The shoreline of Cape Town’s False Bay is draped with a string of small towns. While each one has its own unique charms and attractions, Kalk Bay in particular is worth a visit.
Just on the other side of Table Mountain, sheltered between rocky crags and a skirt of sapphire water, lies one of my favourite places in the world: Kalk Bay. It’s only a thirty-minute trip from Cape Town city centre, yet it feels worlds away. For though its history and character are distinctly South African, this balmy settlement glimmers with enough resemblances to the Mediterranean or coastal California that a visit always makes me feel as if I were on holiday.
Kalk Bay is known for its fishermen, and you might spot the chefs of some of Cape Town’s best restaurants bargaining with them as they bring in their catch. The town is also something of an enclave for artists; within its short stretch of waterfront blocks you’ll find welcoming cafes, unusual galleries, and shops filled to the beams with antiques. Some of the most rewarding shops lie off of Main Road, hidden in discreet alleys. Weaving up and down these narrow streets, we browsed among the work of local throwers at the Potter’s Shop, and reminisced among vintage biscuit tins at the Cook’s Room.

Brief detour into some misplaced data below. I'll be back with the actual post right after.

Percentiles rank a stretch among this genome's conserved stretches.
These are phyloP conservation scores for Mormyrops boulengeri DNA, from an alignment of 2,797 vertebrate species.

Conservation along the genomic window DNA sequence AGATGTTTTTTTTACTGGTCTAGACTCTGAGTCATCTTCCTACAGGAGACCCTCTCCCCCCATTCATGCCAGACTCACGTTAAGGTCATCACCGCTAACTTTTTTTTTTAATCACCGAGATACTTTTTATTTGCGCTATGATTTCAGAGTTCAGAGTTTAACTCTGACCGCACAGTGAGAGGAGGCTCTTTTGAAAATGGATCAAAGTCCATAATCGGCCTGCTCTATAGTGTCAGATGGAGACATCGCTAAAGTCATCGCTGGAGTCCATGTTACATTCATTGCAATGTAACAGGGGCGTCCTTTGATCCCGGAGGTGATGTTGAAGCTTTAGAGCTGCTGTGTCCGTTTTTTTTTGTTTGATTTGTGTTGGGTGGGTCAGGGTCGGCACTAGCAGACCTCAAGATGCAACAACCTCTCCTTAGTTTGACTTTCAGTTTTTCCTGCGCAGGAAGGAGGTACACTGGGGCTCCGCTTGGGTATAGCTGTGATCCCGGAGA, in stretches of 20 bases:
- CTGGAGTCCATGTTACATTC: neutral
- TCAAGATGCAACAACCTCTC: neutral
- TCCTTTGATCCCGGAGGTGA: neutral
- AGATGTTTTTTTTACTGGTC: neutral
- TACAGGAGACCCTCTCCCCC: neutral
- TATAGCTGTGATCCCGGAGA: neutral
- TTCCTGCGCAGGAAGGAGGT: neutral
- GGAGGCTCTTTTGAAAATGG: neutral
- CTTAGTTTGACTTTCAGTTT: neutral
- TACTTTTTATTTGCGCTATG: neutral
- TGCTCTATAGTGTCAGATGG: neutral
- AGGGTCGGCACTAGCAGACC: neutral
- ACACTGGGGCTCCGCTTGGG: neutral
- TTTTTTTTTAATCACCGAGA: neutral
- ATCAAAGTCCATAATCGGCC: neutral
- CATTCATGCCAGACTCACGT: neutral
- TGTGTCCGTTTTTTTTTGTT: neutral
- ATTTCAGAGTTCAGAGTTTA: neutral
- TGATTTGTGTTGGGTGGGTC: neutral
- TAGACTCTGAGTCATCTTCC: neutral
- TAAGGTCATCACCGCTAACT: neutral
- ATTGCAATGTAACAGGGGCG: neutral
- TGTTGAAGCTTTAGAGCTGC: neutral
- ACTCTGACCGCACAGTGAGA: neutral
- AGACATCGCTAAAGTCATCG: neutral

I usually head straight for Olympia Café when I'm in Kalk Bay. Its interior is always suffused with an inviting golden light, thanks its face of high windows that look onto the sea, making it a warm and comfortable place to relax over a latte and an almond croissant. But I’d heard good things about Boulangerie, a tiny French bakery located up one of Kalk Bay’s steep side streets. We finally found it tucked among some bougainvillea behind the Artvark gallery (ok, the chalkboard at street level helped), and settled into a table on the patio. Their lunch menu features rustic sandwiches with fillings like bacon and brie, or oven roasted chicken, served in crunchy baguettes or between slices of wholesome farm breads. The meals are light and uncomplicated, perfect for the casual, breezy setting.
Boulangerie's desserts almost gave us reason to linger—the dark chocolate brownies with cherries were particularly convincing—but we’d already made up our minds to try out The Ice Cafe. I’d often seen queues in front of this ice cream parlour, and was curious to if it was deserving of the crowds. We squeezed in among the throngs, and placed our orders: we each got a single scoop of rum and raisin. It arrived in an unexpected shade of pink, a massive ball of rose coloured ice cream that made me feel just a little silly as I took it outside. Thankfully, the rich, slightly boozy flavour of the alcohol-soaked-raisins helped keep me from feeling too childish. Though if a trip half-an-hour out of town can evoke the feeling of a childhood holiday to the beach, it might not be worth fighting it.